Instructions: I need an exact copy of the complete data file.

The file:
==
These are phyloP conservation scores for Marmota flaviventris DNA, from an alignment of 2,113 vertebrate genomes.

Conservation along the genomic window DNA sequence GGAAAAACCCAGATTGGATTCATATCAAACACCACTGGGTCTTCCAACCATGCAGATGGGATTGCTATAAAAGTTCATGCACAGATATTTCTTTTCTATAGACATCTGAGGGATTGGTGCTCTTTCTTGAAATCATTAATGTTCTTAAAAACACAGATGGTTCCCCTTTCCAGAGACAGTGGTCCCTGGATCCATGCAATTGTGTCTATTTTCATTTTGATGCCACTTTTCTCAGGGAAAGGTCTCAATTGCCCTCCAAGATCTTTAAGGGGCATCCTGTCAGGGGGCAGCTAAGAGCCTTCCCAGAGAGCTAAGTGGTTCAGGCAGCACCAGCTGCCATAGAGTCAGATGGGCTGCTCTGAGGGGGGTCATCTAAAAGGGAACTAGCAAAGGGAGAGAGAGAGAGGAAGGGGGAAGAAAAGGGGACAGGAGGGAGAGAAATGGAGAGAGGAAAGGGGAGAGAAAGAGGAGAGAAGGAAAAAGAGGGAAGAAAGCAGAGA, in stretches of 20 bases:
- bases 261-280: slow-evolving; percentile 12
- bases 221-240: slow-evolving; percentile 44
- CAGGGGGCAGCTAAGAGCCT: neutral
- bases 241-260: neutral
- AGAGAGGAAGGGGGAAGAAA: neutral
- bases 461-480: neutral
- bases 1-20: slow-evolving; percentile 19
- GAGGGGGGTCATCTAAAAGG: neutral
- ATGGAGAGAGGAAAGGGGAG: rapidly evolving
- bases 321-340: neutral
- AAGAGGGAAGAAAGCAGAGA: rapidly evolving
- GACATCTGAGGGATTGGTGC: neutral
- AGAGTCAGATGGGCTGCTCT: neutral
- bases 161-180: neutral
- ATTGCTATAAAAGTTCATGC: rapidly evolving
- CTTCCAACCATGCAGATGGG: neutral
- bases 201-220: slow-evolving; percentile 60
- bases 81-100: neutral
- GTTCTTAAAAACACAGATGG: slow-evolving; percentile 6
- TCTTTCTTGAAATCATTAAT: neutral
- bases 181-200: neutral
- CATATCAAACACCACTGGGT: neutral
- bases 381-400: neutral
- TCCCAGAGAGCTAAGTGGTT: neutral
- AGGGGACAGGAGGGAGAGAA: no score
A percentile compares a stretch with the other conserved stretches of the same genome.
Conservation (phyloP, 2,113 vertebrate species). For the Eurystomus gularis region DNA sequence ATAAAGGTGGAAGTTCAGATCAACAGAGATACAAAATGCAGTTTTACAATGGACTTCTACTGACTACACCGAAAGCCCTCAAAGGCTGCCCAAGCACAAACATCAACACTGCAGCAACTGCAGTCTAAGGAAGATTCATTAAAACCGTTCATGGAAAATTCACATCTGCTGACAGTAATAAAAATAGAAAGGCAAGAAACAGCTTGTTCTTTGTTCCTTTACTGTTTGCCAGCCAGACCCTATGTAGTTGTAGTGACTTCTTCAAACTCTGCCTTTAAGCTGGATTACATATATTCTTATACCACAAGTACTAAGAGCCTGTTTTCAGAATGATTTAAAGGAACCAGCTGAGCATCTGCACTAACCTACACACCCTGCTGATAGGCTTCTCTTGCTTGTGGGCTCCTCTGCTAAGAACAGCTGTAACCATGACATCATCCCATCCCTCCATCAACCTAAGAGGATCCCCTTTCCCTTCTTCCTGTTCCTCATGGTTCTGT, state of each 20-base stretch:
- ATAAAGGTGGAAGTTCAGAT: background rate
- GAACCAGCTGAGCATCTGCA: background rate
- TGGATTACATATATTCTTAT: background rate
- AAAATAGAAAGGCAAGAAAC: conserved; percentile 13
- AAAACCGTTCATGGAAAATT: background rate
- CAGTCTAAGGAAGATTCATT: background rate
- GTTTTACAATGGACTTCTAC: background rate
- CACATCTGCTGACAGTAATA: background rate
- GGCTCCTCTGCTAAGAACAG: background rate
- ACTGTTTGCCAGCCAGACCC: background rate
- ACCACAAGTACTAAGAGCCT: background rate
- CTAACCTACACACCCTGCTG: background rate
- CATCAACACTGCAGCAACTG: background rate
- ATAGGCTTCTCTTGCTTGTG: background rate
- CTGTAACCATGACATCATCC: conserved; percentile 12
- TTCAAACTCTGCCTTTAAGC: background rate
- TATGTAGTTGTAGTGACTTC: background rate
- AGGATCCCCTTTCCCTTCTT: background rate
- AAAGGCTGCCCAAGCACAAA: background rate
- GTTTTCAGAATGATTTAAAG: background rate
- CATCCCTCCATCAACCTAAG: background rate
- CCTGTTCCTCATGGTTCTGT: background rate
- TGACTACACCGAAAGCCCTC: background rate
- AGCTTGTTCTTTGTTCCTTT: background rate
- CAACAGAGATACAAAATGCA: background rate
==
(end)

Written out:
These are phyloP conservation scores for Marmota flaviventris DNA, from an alignment of 2,113 vertebrate genomes.

Conservation along the genomic window DNA sequence GGAAAAACCCAGATTGGATTCATATCAAACACCACTGGGTCTTCCAACCATGCAGATGGGATTGCTATAAAAGTTCATGCACAGATATTTCTTTTCTATAGACATCTGAGGGATTGGTGCTCTTTCTTGAAATCATTAATGTTCTTAAAAACACAGATGGTTCCCCTTTCCAGAGACAGTGGTCCCTGGATCCATGCAATTGTGTCTATTTTCATTTTGATGCCACTTTTCTCAGGGAAAGGTCTCAATTGCCCTCCAAGATCTTTAAGGGGCATCCTGTCAGGGGGCAGCTAAGAGCCTTCCCAGAGAGCTAAGTGGTTCAGGCAGCACCAGCTGCCATAGAGTCAGATGGGCTGCTCTGAGGGGGGTCATCTAAAAGGGAACTAGCAAAGGGAGAGAGAGAGAGGAAGGGGGAAGAAAAGGGGACAGGAGGGAGAGAAATGGAGAGAGGAAAGGGGAGAGAAAGAGGAGAGAAGGAAAAAGAGGGAAGAAAGCAGAGA, in stretches of 20 bases:
- bases 261-280: slow-evolving; percentile 12
- bases 221-240: slow-evolving; percentile 44
- CAGGGGGCAGCTAAGAGCCT: neutral
- bases 241-260: neutral
- AGAGAGGAAGGGGGAAGAAA: neutral
- bases 461-480: neutral
- bases 1-20: slow-evolving; percentile 19
- GAGGGGGGTCATCTAAAAGG: neutral
- ATGGAGAGAGGAAAGGGGAG: rapidly evolving
- bases 321-340: neutral
- AAGAGGGAAGAAAGCAGAGA: rapidly evolving
- GACATCTGAGGGATTGGTGC: neutral
- AGAGTCAGATGGGCTGCTCT: neutral
- bases 161-180: neutral
- ATTGCTATAAAAGTTCATGC: rapidly evolving
- CTTCCAACCATGCAGATGGG: neutral
- bases 201-220: slow-evolving; percentile 60
- bases 81-100: neutral
- GTTCTTAAAAACACAGATGG: slow-evolving; percentile 6
- TCTTTCTTGAAATCATTAAT: neutral
- bases 181-200: neutral
- CATATCAAACACCACTGGGT: neutral
- bases 381-400: neutral
- TCCCAGAGAGCTAAGTGGTT: neutral
- AGGGGACAGGAGGGAGAGAA: no score
A percentile compares a stretch with the other conserved stretches of the same genome.
Conservation (phyloP, 2,113 vertebrate species). For the Eurystomus gularis region DNA sequence ATAAAGGTGGAAGTTCAGATCAACAGAGATACAAAATGCAGTTTTACAATGGACTTCTACTGACTACACCGAAAGCCCTCAAAGGCTGCCCAAGCACAAACATCAACACTGCAGCAACTGCAGTCTAAGGAAGATTCATTAAAACCGTTCATGGAAAATTCACATCTGCTGACAGTAATAAAAATAGAAAGGCAAGAAACAGCTTGTTCTTTGTTCCTTTACTGTTTGCCAGCCAGACCCTATGTAGTTGTAGTGACTTCTTCAAACTCTGCCTTTAAGCTGGATTACATATATTCTTATACCACAAGTACTAAGAGCCTGTTTTCAGAATGATTTAAAGGAACCAGCTGAGCATCTGCACTAACCTACACACCCTGCTGATAGGCTTCTCTTGCTTGTGGGCTCCTCTGCTAAGAACAGCTGTAACCATGACATCATCCCATCCCTCCATCAACCTAAGAGGATCCCCTTTCCCTTCTTCCTGTTCCTCATGGTTCTGT, state of each 20-base stretch:
- ATAAAGGTGGAAGTTCAGAT: background rate
- GAACCAGCTGAGCATCTGCA: background rate
- TGGATTACATATATTCTTAT: background rate
- AAAATAGAAAGGCAAGAAAC: conserved; percentile 13
- AAAACCGTTCATGGAAAATT: background rate
- CAGTCTAAGGAAGATTCATT: background rate
- GTTTTACAATGGACTTCTAC: background rate
- CACATCTGCTGACAGTAATA: background rate
- GGCTCCTCTGCTAAGAACAG: background rate
- ACTGTTTGCCAGCCAGACCC: background rate
- ACCACAAGTACTAAGAGCCT: background rate
- CTAACCTACACACCCTGCTG: background rate
- CATCAACACTGCAGCAACTG: background rate
- ATAGGCTTCTCTTGCTTGTG: background rate
- CTGTAACCATGACATCATCC: conserved; percentile 12
- TTCAAACTCTGCCTTTAAGC: background rate
- TATGTAGTTGTAGTGACTTC: background rate
- AGGATCCCCTTTCCCTTCTT: background rate
- AAAGGCTGCCCAAGCACAAA: background rate
- GTTTTCAGAATGATTTAAAG: background rate
- CATCCCTCCATCAACCTAAG: background rate
- CCTGTTCCTCATGGTTCTGT: background rate
- TGACTACACCGAAAGCCCTC: background rate
- AGCTTGTTCTTTGTTCCTTT: background rate
- CAACAGAGATACAAAATGCA: background rate